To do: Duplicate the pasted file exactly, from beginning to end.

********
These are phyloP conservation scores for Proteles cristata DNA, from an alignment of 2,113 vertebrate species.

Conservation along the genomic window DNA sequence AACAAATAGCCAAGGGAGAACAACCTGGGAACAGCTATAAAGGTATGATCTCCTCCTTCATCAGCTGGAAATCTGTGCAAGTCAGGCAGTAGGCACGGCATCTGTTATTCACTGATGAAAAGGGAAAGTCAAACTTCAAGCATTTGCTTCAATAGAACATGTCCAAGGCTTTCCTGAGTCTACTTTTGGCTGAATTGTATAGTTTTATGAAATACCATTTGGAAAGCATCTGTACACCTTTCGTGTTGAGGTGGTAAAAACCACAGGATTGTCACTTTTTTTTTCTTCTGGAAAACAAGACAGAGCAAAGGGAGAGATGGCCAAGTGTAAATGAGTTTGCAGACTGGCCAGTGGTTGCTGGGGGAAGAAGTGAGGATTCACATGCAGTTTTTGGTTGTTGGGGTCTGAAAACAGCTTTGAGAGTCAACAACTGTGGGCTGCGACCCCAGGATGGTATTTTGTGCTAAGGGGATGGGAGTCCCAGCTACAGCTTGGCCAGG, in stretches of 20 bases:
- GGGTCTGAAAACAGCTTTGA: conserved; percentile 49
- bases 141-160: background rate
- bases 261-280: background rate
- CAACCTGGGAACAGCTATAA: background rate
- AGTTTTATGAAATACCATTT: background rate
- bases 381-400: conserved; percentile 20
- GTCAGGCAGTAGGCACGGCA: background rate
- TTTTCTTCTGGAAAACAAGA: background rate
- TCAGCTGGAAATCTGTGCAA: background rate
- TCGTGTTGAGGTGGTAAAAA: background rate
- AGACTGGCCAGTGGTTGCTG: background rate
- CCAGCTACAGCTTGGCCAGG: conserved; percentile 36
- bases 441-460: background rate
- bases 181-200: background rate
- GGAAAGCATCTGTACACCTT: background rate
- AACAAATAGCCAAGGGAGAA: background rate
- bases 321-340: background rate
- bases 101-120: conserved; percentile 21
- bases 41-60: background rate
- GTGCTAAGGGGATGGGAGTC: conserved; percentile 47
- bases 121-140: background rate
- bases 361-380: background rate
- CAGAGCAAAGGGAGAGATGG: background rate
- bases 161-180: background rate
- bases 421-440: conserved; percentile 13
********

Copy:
These are phyloP conservation scores for Proteles cristata DNA, from an alignment of 2,113 vertebrate species.

Conservation along the genomic window DNA sequence AACAAATAGCCAAGGGAGAACAACCTGGGAACAGCTATAAAGGTATGATCTCCTCCTTCATCAGCTGGAAATCTGTGCAAGTCAGGCAGTAGGCACGGCATCTGTTATTCACTGATGAAAAGGGAAAGTCAAACTTCAAGCATTTGCTTCAATAGAACATGTCCAAGGCTTTCCTGAGTCTACTTTTGGCTGAATTGTATAGTTTTATGAAATACCATTTGGAAAGCATCTGTACACCTTTCGTGTTGAGGTGGTAAAAACCACAGGATTGTCACTTTTTTTTTCTTCTGGAAAACAAGACAGAGCAAAGGGAGAGATGGCCAAGTGTAAATGAGTTTGCAGACTGGCCAGTGGTTGCTGGGGGAAGAAGTGAGGATTCACATGCAGTTTTTGGTTGTTGGGGTCTGAAAACAGCTTTGAGAGTCAACAACTGTGGGCTGCGACCCCAGGATGGTATTTTGTGCTAAGGGGATGGGAGTCCCAGCTACAGCTTGGCCAGG, in stretches of 20 bases:
- GGGTCTGAAAACAGCTTTGA: conserved; percentile 49
- bases 141-160: background rate
- bases 261-280: background rate
- CAACCTGGGAACAGCTATAA: background rate
- AGTTTTATGAAATACCATTT: background rate
- bases 381-400: conserved; percentile 20
- GTCAGGCAGTAGGCACGGCA: background rate
- TTTTCTTCTGGAAAACAAGA: background rate
- TCAGCTGGAAATCTGTGCAA: background rate
- TCGTGTTGAGGTGGTAAAAA: background rate
- AGACTGGCCAGTGGTTGCTG: background rate
- CCAGCTACAGCTTGGCCAGG: conserved; percentile 36
- bases 441-460: background rate
- bases 181-200: background rate
- GGAAAGCATCTGTACACCTT: background rate
- AACAAATAGCCAAGGGAGAA: background rate
- bases 321-340: background rate
- bases 101-120: conserved; percentile 21
- bases 41-60: background rate
- GTGCTAAGGGGATGGGAGTC: conserved; percentile 47
- bases 121-140: background rate
- bases 361-380: background rate
- CAGAGCAAAGGGAGAGATGG: background rate
- bases 161-180: background rate
- bases 421-440: conserved; percentile 13